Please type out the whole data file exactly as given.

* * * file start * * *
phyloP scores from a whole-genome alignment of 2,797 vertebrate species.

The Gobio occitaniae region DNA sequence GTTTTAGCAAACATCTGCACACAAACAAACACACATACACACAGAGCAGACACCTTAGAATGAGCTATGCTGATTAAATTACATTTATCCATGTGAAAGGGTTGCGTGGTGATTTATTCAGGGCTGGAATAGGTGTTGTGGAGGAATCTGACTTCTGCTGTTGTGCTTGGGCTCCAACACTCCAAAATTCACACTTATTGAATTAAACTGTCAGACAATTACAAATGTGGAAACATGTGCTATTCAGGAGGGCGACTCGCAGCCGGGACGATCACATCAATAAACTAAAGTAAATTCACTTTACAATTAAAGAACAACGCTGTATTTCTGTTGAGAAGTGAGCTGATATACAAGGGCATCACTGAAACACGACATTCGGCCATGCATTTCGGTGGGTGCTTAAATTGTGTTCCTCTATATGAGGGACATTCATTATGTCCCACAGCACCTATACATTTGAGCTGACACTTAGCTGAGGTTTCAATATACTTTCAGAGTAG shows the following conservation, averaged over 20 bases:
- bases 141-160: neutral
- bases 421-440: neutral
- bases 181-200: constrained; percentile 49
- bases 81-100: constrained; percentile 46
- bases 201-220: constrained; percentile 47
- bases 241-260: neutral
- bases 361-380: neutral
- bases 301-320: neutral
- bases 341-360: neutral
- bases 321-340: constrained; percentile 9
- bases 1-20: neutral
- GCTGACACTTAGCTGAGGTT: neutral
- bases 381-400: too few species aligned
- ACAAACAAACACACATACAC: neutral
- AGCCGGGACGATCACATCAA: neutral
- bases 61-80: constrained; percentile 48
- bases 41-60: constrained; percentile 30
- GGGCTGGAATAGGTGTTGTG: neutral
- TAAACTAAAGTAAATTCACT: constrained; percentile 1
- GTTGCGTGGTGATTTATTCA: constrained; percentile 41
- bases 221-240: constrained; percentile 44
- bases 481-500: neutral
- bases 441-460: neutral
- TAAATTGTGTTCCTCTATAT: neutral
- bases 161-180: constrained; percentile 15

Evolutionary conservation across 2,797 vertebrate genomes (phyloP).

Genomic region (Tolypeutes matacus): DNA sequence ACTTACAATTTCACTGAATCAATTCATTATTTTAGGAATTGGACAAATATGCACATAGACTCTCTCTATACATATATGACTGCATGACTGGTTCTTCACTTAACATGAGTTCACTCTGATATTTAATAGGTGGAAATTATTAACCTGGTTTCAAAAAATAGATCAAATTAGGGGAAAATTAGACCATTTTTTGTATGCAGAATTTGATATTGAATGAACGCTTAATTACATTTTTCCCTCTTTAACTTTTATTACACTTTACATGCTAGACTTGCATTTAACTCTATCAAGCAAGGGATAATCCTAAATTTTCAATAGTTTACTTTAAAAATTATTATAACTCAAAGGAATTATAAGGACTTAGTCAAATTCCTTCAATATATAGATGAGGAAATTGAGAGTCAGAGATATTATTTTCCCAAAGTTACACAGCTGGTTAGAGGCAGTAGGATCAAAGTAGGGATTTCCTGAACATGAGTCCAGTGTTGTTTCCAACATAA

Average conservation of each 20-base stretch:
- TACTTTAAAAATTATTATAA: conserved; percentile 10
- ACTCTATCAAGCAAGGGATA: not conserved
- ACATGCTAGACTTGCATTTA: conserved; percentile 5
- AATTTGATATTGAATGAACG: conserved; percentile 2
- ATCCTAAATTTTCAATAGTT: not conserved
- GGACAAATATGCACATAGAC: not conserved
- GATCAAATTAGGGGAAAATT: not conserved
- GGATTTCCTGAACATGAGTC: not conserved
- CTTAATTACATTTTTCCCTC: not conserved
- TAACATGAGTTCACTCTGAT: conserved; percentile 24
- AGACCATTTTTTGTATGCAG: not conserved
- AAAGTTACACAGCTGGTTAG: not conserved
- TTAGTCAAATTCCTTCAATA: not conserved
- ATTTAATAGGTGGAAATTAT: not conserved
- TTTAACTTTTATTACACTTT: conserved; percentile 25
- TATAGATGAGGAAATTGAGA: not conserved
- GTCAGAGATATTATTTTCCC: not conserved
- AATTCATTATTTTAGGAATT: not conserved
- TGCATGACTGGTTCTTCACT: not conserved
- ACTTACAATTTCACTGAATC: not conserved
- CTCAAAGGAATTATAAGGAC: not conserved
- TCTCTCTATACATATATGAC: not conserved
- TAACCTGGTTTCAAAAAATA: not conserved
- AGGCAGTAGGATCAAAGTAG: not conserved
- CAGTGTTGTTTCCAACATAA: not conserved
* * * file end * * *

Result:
phyloP scores from a whole-genome alignment of 2,797 vertebrate species.

The Gobio occitaniae region DNA sequence GTTTTAGCAAACATCTGCACACAAACAAACACACATACACACAGAGCAGACACCTTAGAATGAGCTATGCTGATTAAATTACATTTATCCATGTGAAAGGGTTGCGTGGTGATTTATTCAGGGCTGGAATAGGTGTTGTGGAGGAATCTGACTTCTGCTGTTGTGCTTGGGCTCCAACACTCCAAAATTCACACTTATTGAATTAAACTGTCAGACAATTACAAATGTGGAAACATGTGCTATTCAGGAGGGCGACTCGCAGCCGGGACGATCACATCAATAAACTAAAGTAAATTCACTTTACAATTAAAGAACAACGCTGTATTTCTGTTGAGAAGTGAGCTGATATACAAGGGCATCACTGAAACACGACATTCGGCCATGCATTTCGGTGGGTGCTTAAATTGTGTTCCTCTATATGAGGGACATTCATTATGTCCCACAGCACCTATACATTTGAGCTGACACTTAGCTGAGGTTTCAATATACTTTCAGAGTAG shows the following conservation, averaged over 20 bases:
- bases 141-160: neutral
- bases 421-440: neutral
- bases 181-200: constrained; percentile 49
- bases 81-100: constrained; percentile 46
- bases 201-220: constrained; percentile 47
- bases 241-260: neutral
- bases 361-380: neutral
- bases 301-320: neutral
- bases 341-360: neutral
- bases 321-340: constrained; percentile 9
- bases 1-20: neutral
- GCTGACACTTAGCTGAGGTT: neutral
- bases 381-400: too few species aligned
- ACAAACAAACACACATACAC: neutral
- AGCCGGGACGATCACATCAA: neutral
- bases 61-80: constrained; percentile 48
- bases 41-60: constrained; percentile 30
- GGGCTGGAATAGGTGTTGTG: neutral
- TAAACTAAAGTAAATTCACT: constrained; percentile 1
- GTTGCGTGGTGATTTATTCA: constrained; percentile 41
- bases 221-240: constrained; percentile 44
- bases 481-500: neutral
- bases 441-460: neutral
- TAAATTGTGTTCCTCTATAT: neutral
- bases 161-180: constrained; percentile 15

Evolutionary conservation across 2,797 vertebrate genomes (phyloP).

Genomic region (Tolypeutes matacus): DNA sequence ACTTACAATTTCACTGAATCAATTCATTATTTTAGGAATTGGACAAATATGCACATAGACTCTCTCTATACATATATGACTGCATGACTGGTTCTTCACTTAACATGAGTTCACTCTGATATTTAATAGGTGGAAATTATTAACCTGGTTTCAAAAAATAGATCAAATTAGGGGAAAATTAGACCATTTTTTGTATGCAGAATTTGATATTGAATGAACGCTTAATTACATTTTTCCCTCTTTAACTTTTATTACACTTTACATGCTAGACTTGCATTTAACTCTATCAAGCAAGGGATAATCCTAAATTTTCAATAGTTTACTTTAAAAATTATTATAACTCAAAGGAATTATAAGGACTTAGTCAAATTCCTTCAATATATAGATGAGGAAATTGAGAGTCAGAGATATTATTTTCCCAAAGTTACACAGCTGGTTAGAGGCAGTAGGATCAAAGTAGGGATTTCCTGAACATGAGTCCAGTGTTGTTTCCAACATAA

Average conservation of each 20-base stretch:
- TACTTTAAAAATTATTATAA: conserved; percentile 10
- ACTCTATCAAGCAAGGGATA: not conserved
- ACATGCTAGACTTGCATTTA: conserved; percentile 5
- AATTTGATATTGAATGAACG: conserved; percentile 2
- ATCCTAAATTTTCAATAGTT: not conserved
- GGACAAATATGCACATAGAC: not conserved
- GATCAAATTAGGGGAAAATT: not conserved
- GGATTTCCTGAACATGAGTC: not conserved
- CTTAATTACATTTTTCCCTC: not conserved
- TAACATGAGTTCACTCTGAT: conserved; percentile 24
- AGACCATTTTTTGTATGCAG: not conserved
- AAAGTTACACAGCTGGTTAG: not conserved
- TTAGTCAAATTCCTTCAATA: not conserved
- ATTTAATAGGTGGAAATTAT: not conserved
- TTTAACTTTTATTACACTTT: conserved; percentile 25
- TATAGATGAGGAAATTGAGA: not conserved
- GTCAGAGATATTATTTTCCC: not conserved
- AATTCATTATTTTAGGAATT: not conserved
- TGCATGACTGGTTCTTCACT: not conserved
- ACTTACAATTTCACTGAATC: not conserved
- CTCAAAGGAATTATAAGGAC: not conserved
- TCTCTCTATACATATATGAC: not conserved
- TAACCTGGTTTCAAAAAATA: not conserved
- AGGCAGTAGGATCAAAGTAG: not conserved
- CAGTGTTGTTTCCAACATAA: not conserved